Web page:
Sounds like some kind of electromagnetic interference to me. If it’s newly occurring then first question is - has anything changed? If nothing, then perhaps it’s some sort of component failure/earthing issue in the affected monitor… one that would normally filer out any external electrical noise induced in the cabling by the presence of nearby electrical equipment e.g. the air conditioner. Swap the monitors - left to right, does the problem follow the monitor?

You can use isolation transformers too. They pop up used a lot on the bay.


I’ve tried swapping the power leads around, no joy there.

When I got the monitors about 18 months ago they worked just fine, and the problem is definitely isolated to the one which makes the noise.

The AC has now been off for a couple of days and the monitor works fine, it sure looks like there is something that is ‘triggered’ in the troublesome monitor by the use of the AC.

I’d better have someone take a look at the monitor, me thinks…

BTW, there was a guy on the Mackie forum who had a slightly different problem which ended up being a faulty component that was sensitive to ‘normal’ voltage fluctuations in his environment. Could be the case here, maybe?

Thanks for trying to help everyone,


In audio gear such as monitors, there are usually conditioning elements (components) built into the power regulation circuits. When such devices are operated in electrically noisy environments and continually subjected to spikes etc. this is a strain on these components which could cause them to eventually fail. E.g. varistors are often used to shunt voltage spikes on the input, and over time, or given a hefty spike will fail, i.e. can no longer recover - this is just an example, there are other components such as failing condensors and diodes which could also be causing your problem.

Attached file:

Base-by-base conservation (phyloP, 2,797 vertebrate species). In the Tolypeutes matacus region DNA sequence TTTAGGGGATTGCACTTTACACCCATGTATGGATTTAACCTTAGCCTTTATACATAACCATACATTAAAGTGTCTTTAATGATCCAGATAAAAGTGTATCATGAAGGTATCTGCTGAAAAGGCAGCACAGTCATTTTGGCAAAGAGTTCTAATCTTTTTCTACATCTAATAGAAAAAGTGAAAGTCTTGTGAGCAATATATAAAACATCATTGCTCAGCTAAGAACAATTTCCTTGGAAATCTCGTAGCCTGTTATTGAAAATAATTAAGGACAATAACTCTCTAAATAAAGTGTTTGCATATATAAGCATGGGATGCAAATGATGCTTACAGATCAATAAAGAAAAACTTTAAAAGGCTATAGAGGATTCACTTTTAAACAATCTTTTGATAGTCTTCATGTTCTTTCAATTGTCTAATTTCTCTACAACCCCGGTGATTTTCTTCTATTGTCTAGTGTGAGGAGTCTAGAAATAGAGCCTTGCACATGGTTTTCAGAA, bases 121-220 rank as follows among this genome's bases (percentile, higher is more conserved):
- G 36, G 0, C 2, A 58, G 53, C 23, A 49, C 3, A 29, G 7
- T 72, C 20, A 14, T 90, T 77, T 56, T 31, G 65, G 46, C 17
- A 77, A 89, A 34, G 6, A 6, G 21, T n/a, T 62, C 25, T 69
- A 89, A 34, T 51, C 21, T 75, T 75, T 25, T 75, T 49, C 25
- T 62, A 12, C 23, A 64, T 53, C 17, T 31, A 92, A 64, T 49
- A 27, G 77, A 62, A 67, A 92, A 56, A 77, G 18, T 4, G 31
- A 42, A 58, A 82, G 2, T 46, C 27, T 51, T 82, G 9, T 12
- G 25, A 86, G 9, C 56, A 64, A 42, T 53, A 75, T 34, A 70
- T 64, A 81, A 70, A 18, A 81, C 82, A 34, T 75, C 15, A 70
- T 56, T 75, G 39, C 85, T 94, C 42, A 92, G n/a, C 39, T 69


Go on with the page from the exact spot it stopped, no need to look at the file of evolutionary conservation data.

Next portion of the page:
I’d suggest you have the monitor in question serviced - specifically describing the problem you’re having.

For the long-time however, I’d suggest you get a qualified electrician come and measure your power circuits, and see if you can have the noisy equipment transfered to another phase or otherwise isolate your branch for your gear. Furthermore, see about having your studio power circuits rewired with a common central ground (star-grounding).

Send it in for repair before it blows up.

You could have a bad power supply in the unit ( which is what is sounds like)

If a psu filter capacitor goes bad, it will hum and since it only happens when the ac is on, I am leaning toward that even though is it a sizzle which typically is not a sign of a cap going bad. Transistors will sizzle…

The import thing is have it repaired before it is unrepairable.

When you run a heavy load like your ac, the voltage will fluctuate but it is not always seen with a meter because you need a fast meter to catch it. Scopes are better for this and you can see harmonics and distortion in the AC sines. Motor loads also will create noise too in the house electric. There usually are capacitors on motors too that store energy to help them start spinning and they help maintain steady voltage to prolong motor life. Depending on the age of your HVAC system, if the cap is failing on the motor, the brushes in the motor are old,… this can all add certain conditions to the entire house’s electrical system.

Or, you may just have a bad component in your speaker’s amp.